Now, our next program will be to organize farming land to set an example to the whole world how people can be peaceful, happy, and free from all anxieties simply by chanting the Hare Krishna maha-mantra and living an honorable life in Krishna consciousness. (Letter, October 19, 1975)

Stick to your own place and grow your food. There is no question of transport. A little transport is required, the bullock cart. Krishna was being carried on a bullock cart. There is no use of petrol. Simply use the bull. They are already there. Utilize them. (Morning Walk, Rome, May 25, 1974)

They are simply misusing their advancement, and they are satisfied when they have got a motorcar instead of bullock cart. That's all. They think, "Now I am advanced. We had bullock carts, and now we have got motorcars with three hundred thousand parts. And every part will give me trouble." And that is advancement. (Morning Walks, October 1-3, 1972, Los Angeles)

When the flame in a lamp burns the wick improperly, the lamp is blackened, but when the lamp is filled with ghee and is burning properly, there is bright illumination. Similarly, when the mind is absorbed in material sense gratification, it causes suffering, and when detached from material sense gratification, it brings about the original brightness of Krishna consciousness. (Srimad-Bhagavatam 5.11.8)

Cow dung dried in the sunshine is kept in stock for utilizing them as fuel in the villages. They get wheat and other cereals produced from the field. There is milk and vegetables, and the fuel is cow dung, and thus they are independent in every village. There are hand weavers for the cloth. And the country oil-mill (consisting of a bull walking in circle round two big grinding stones, attached with yoke) grinds the oil seeds into oil. The whole idea is that … the less we are anxious for maintaining our body and soul together, the more we become favorable for advancing in Krishna consciousness. (Letter, June 14, 1968)

Just like the trees, plants, grass. They cannot move. They have no legs. They have got legs, but they cannot move. They are eating through the legs. Therefore they are called pada-pa, which means "collecting water through the leg." These trees are drinking water from within the earth with their legs. Therefore they push their roots very deep to find out where is water. (Lecture on Bhagavad-gita 13.4, Miami, February 27, 1975)

Just like the cow and bull. The bull helps, plowing. That is the original system. Now they have invented tractors, and the bulls are being killed. Why should they be killed? Engage them in tilling the field. They will have an occupation. And the men also will have an occupation. There is immense land. So there will be no question of unemployment. (Conversation, Melbourne, July 2, 1974)

According to smriti regulation, the cow is the mother and the bull the father of the human being. The cow is the mother because just as one sucks the breast of one's mother, human society takes cow's milk. Similarly, the bull is the father of human society because the father earns for the children just as the bull tills the ground to produce food grains. Human society will kill its spirit of life by killing the father and the mother. (Srimad-Bhagavatam 3.2.29, Purport)

Krishna's navel resembles a lotus, He is garlanded with lotuses, and His eyes are also compared to the petals of a lotus (alola-candraka-lasad-vanamalya-vamshi). So if we simply think of only this one verse, which describes Krishna's body with reference to the lotus, we can meditate our whole life on how beautiful Krishna is, how wise Krishna is, and how Krishna manifests His creation. This is meditation—thinking of Krishna. (Teachings of Queen Kunti, Chapter 5)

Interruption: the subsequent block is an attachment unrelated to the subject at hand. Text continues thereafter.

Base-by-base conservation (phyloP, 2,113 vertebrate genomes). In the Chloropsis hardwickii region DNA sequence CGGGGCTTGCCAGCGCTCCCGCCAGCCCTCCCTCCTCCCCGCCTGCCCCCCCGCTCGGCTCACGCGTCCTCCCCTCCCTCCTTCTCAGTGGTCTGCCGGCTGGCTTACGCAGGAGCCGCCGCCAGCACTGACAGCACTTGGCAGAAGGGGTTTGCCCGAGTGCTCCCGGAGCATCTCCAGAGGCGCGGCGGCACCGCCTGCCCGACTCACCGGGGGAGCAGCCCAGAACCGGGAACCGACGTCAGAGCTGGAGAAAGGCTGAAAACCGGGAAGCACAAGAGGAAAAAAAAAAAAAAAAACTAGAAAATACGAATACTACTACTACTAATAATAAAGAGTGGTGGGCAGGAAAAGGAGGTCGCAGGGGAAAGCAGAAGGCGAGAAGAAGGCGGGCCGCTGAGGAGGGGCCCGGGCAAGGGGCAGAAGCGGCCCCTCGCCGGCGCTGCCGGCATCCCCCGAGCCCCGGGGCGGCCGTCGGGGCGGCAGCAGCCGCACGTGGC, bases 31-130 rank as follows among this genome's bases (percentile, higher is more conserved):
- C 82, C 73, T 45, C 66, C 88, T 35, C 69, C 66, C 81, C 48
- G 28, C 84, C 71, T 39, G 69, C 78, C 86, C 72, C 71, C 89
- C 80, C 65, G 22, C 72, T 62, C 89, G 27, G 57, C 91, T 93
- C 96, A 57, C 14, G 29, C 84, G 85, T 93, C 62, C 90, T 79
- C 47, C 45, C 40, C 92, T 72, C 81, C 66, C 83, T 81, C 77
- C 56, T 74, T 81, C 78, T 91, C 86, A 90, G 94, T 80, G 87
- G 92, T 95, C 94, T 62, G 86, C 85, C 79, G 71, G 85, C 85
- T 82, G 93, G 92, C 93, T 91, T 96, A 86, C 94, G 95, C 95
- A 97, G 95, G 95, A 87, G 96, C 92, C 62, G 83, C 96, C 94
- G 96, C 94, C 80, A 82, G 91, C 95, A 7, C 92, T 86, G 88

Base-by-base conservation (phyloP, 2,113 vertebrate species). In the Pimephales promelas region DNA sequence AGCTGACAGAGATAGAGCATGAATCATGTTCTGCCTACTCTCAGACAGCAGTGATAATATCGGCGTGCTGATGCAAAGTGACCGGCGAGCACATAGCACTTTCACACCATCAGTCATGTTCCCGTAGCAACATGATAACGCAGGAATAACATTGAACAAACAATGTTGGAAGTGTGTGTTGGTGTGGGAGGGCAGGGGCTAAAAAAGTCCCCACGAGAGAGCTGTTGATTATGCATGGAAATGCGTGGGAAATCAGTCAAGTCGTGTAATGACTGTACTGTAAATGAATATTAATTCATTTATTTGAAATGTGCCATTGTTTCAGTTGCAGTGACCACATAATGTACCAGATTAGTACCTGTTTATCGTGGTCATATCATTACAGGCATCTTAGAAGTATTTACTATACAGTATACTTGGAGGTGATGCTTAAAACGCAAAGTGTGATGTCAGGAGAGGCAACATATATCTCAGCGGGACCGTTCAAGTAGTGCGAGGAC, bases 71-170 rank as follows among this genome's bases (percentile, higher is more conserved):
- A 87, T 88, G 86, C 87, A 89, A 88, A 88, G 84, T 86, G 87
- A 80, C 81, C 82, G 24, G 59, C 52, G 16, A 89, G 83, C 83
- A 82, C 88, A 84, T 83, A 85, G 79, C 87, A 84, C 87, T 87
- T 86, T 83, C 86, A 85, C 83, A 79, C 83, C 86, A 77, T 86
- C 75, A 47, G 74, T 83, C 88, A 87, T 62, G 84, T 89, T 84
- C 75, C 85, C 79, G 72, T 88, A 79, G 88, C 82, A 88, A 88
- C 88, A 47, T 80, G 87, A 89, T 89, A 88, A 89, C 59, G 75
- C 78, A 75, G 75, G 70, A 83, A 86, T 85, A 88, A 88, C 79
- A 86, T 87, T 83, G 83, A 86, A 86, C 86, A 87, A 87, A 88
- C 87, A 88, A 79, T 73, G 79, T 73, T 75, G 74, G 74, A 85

Amid fields, cows, rivers, and mountains, the author finds himself closer to God.

If justice be not a natural principle, it is no principle at all.  If it be not a natural principle, there is no such thing as justice.  If it be not a natural principle, all that men have ever said or written about it, from time immemorial, has been said and written about that which had no existence.  If it be not a natural principle, all the appeals for justice that have ever been heard, and all the struggles for justice that have ever been witnessed, have been appeals and struggles for a mere fantasy, a vagary of the imagination, and not for a reality.

If justice be not a natural principle, then there is no such thing as injustice; and all the crimes of which the world has been the scene, have been no crimes at all; but only simple events, like the falling of the rain, or the setting of the sun; events of which the victims had no more reason to complain than they had to complain of the running of the streams, or the growth of vegetation.

If justice be not a natural principle, governments (so-called) have no more right or reason to take cognizance of it, or to pretend or profess to take cognizance of it, than they have to take cognizance, or to pretend or profess to take cognizance, of any other nonentity; and all their professions of establishing justice, or of maintaining justice, or of rewarding justice, are simply the mere gibberish of fools, or the frauds of imposters.

But if justice be a natural principle, then it is necessarily an immutable one; and can no more be changed—by any power inferior to that which established it—than can the law of gravitation, the laws of light, the principles of mathematics, or any other natural law or principle whatever; and all attempts or assumptions, on the part of any man or body of men—whether calling themselves governments, or by any other name—to set up their own commands, wills, pleasure, or discretion, in the place of justice, as a rule of conduct for any human being, are as much an absurdity, an usurpation, and a tyranny, as would be their attempts to set up their own commands, wills, pleasure, or discretion in the place of any and all the physical, mental, and moral laws of the universe.

If there be any such principle as justice, it is, of necessity, a natural principle; and, as such, it is a matter of science, to be learned and applied like any other science.  And to talk of either adding to, or taking from, it, by legislation, is just as false, absurd, and ridiculous as it would be to talk of adding to, or taking from, mathematics, chemistry, or any other science, by legislation.